Physical security. Risk mitigation. Where to start? | Guidepost Solutions LLC
Why do you manage your physical security program? What threats are you trying to protect against? What specific risks to your organization and business are you trying to mitigate?
If you can’t quickly and succinctly answer these questions, you may have skipped the critical step of developing a foundation for your physical security program – conducting a security threat and risk assessment. vulnerability (TVRA). Basing your physical security program on the results of a formal TVRA process defines the rationale and objectives of the program, provides the information needed to make informed decisions about how to allocate limited resources, and aligns the program with business strategy basic.
The big picture:
Traditionally, a physical security risk assessment is a qualitative and quantitative assessment based on the vulnerability of assets to threats. The qualitative part assesses things such as how employee recruitment and retention are affected by perceived safety and security. The quantitative part estimates the monetary loss using the probability multiplied by the impact equation. Qualitative and quantitative assessments are relative – comparing various threat scenarios on a continuum from low probability/low impact events to high probability/high impact events.
Why is it important:
Basically, threats take advantage of vulnerabilities to gain access to assets. Therefore, it is important to clearly identify and document your organization’s critical assets. Identifying assets starts with people – your most important asset – and includes tangible assets such as plant and equipment. However, it is important not to overlook intangible assets such as reputation and intellectual property. Risk reduction activities focus on fixing vulnerabilities to reduce a threat’s access to those assets.
Architectural, operational, and technological countermeasures and mitigations can be applied to address vulnerabilities to reduce residual risk.
Architectural countermeasures include doors and door hardware, lighting, fencing and gates, signage and landscaping, and the layout of building and facility security zones.
Operational countermeasures include employee, visitor and contractor identity management, alarm monitoring and response, security staffing, business continuity planning, emergency preparedness emergency and crisis management, and related security policies and procedures.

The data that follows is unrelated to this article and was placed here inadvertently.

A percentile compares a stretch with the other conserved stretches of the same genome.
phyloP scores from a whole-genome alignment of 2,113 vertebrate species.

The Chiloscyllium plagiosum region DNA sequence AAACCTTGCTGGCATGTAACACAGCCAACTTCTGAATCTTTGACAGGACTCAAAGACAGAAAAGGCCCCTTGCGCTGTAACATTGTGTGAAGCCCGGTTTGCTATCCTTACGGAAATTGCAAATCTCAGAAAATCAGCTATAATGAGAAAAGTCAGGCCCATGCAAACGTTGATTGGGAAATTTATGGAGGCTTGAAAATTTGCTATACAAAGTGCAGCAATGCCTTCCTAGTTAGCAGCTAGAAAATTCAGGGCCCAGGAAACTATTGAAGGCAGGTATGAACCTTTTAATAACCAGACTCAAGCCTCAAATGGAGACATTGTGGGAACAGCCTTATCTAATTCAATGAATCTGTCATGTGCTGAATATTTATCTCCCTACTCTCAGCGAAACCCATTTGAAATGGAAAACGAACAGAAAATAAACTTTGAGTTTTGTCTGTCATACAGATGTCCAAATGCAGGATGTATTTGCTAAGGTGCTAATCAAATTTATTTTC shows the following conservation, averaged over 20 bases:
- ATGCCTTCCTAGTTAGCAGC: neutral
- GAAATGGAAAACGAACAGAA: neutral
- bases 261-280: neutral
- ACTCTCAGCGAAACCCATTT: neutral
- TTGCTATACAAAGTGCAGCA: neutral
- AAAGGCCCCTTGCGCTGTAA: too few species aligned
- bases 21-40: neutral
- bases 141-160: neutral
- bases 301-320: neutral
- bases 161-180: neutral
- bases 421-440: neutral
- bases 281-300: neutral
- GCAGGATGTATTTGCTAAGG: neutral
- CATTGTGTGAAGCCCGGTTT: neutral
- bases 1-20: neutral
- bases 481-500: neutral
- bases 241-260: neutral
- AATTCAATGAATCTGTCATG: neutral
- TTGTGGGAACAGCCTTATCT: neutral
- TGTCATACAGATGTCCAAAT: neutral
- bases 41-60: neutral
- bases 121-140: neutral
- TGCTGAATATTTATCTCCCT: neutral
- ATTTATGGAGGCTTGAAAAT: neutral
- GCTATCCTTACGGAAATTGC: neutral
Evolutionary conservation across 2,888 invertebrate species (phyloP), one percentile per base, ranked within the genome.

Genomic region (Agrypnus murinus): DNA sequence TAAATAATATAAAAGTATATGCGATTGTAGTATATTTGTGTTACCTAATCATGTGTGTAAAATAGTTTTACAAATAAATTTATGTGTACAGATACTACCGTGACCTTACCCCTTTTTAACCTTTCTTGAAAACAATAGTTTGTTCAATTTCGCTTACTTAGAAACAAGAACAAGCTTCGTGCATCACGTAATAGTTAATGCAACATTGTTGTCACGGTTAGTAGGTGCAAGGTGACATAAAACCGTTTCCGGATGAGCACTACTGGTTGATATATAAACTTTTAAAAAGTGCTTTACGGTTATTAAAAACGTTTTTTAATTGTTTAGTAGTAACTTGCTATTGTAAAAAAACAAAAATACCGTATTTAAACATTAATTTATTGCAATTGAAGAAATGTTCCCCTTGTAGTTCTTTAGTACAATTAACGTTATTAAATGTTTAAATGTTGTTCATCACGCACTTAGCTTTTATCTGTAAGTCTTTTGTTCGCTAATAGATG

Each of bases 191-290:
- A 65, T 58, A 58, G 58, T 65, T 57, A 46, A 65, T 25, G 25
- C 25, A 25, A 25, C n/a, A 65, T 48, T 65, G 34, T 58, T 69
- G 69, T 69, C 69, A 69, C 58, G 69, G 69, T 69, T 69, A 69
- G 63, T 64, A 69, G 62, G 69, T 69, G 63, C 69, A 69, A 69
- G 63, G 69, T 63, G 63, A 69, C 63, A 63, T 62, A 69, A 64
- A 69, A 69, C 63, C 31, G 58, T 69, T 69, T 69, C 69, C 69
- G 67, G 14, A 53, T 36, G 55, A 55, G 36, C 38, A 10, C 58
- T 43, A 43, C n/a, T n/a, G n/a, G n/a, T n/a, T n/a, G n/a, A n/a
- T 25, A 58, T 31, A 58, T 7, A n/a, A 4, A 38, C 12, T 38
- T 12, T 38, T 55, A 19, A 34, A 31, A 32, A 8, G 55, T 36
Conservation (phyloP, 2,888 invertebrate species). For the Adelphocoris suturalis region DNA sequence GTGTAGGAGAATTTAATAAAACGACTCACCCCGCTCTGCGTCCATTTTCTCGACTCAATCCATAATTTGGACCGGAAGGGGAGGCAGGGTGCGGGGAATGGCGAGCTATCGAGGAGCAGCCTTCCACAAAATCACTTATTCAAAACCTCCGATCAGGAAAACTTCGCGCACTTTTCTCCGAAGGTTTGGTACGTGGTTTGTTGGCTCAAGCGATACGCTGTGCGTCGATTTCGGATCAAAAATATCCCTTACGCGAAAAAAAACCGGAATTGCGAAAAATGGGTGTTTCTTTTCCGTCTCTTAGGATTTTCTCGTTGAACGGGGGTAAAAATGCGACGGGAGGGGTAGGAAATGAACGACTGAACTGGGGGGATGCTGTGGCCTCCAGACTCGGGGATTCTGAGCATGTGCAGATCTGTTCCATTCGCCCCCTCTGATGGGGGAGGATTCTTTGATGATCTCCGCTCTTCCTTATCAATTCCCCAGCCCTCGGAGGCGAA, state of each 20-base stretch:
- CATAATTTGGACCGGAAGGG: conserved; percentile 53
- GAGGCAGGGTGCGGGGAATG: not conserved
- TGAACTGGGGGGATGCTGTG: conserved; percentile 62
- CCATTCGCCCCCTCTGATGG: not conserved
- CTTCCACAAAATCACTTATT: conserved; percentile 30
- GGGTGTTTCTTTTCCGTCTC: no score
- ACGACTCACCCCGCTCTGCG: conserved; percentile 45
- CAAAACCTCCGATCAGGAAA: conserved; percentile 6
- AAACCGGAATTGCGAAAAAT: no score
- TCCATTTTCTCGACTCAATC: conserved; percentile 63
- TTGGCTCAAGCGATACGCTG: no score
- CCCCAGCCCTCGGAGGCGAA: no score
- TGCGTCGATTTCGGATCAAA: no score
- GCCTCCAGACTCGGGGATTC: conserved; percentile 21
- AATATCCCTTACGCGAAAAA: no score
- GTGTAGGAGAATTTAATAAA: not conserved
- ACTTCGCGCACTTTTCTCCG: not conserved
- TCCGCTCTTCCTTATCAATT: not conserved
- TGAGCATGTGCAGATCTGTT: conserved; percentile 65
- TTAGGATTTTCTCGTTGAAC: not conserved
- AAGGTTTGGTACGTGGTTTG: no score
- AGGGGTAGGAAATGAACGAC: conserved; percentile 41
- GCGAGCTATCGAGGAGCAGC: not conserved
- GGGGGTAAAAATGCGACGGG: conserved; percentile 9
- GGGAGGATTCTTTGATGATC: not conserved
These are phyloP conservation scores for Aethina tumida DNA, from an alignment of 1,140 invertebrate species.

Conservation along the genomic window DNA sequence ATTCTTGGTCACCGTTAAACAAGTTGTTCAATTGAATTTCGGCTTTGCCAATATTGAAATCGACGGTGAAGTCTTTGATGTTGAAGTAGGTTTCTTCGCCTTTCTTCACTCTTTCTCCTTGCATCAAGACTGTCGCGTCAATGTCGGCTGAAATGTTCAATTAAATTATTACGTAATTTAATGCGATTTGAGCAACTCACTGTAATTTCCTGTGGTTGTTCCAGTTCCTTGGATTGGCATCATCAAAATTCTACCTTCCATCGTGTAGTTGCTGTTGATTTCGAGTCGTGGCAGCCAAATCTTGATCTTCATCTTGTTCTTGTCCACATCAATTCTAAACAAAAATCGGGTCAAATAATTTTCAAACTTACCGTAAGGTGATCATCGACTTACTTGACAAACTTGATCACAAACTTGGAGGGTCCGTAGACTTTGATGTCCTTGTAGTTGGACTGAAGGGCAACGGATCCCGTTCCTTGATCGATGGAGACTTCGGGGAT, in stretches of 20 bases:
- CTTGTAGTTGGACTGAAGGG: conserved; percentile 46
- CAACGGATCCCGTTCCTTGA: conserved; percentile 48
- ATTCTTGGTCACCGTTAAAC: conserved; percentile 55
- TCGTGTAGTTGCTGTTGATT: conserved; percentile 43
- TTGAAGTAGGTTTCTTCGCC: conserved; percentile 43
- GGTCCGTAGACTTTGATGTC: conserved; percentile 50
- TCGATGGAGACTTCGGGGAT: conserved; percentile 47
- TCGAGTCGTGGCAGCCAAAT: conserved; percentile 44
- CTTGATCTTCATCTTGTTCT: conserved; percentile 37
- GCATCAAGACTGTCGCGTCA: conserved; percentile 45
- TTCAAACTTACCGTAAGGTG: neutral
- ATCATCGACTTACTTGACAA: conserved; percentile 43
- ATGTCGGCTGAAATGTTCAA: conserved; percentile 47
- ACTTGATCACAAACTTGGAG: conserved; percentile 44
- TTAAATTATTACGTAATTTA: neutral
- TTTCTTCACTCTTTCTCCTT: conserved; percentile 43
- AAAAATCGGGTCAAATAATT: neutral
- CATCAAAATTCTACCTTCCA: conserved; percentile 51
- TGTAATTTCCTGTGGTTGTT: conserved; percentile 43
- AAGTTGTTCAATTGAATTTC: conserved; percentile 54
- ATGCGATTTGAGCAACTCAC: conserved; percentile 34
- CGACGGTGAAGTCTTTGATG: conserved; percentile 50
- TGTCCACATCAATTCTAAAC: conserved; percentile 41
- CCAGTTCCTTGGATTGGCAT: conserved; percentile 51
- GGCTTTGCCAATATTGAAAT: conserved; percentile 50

Technological countermeasures include electronic security systems such as access control, video surveillance, intrusion detection and security communications, as well as incident management software and security tracking and reporting measures. ‘alarm.
These mitigation measures are mutually supportive and act interdependently to directly address the vulnerabilities identified in the TVRA process.
The effectiveness of the physical security program is evaluated over time using the Plan-Do-Check-Act (PDCA) cycle. This will help determine where risks and vulnerabilities remain, or have changed or shifted, as a result of the applied mitigations. The assessment and evaluation process then continues to apply additional mitigations to evolved threats and vulnerabilities to further reduce residual risk.
The objective is not to eliminate all risks, as this is neither realistic nor feasible. Not only is such a goal prohibitively expensive, but it interferes with normal business operations and limits opportunity risk that could produce desirable business results. Instead, the goal is to reduce residual risk to an acceptable level with manageable identified risks.
Tailoring your physical security program to reduce the risk of specific threats and vulnerabilities identified based on the TVRA process enables physical security risk management to be a business enabler. It is imperative that your physical security program is not siled. It should be integrated with supporting initiatives and operations and aligned with organizational objectives and core mission goals.
Independent third-party security consulting firms leverage their experience with many different types of organizations and threat environments to perform TVRA assessments. By incorporating lessons learned from various facilities in different industries, they integrate many different viewpoints such as environment, health and safety (EH&S), business continuity, HR, IT, assessment Workplace Violence Threats, Investigations and Crime Prevention through Environmental Design (CPTED) in addition to physical security to develop comprehensive asset, threat, vulnerability and mitigation profiles. The resulting TVRA not only establishes a solid foundation of data to build upon, but also documents how the mission and strategies of the physical security program align with the core business strategy.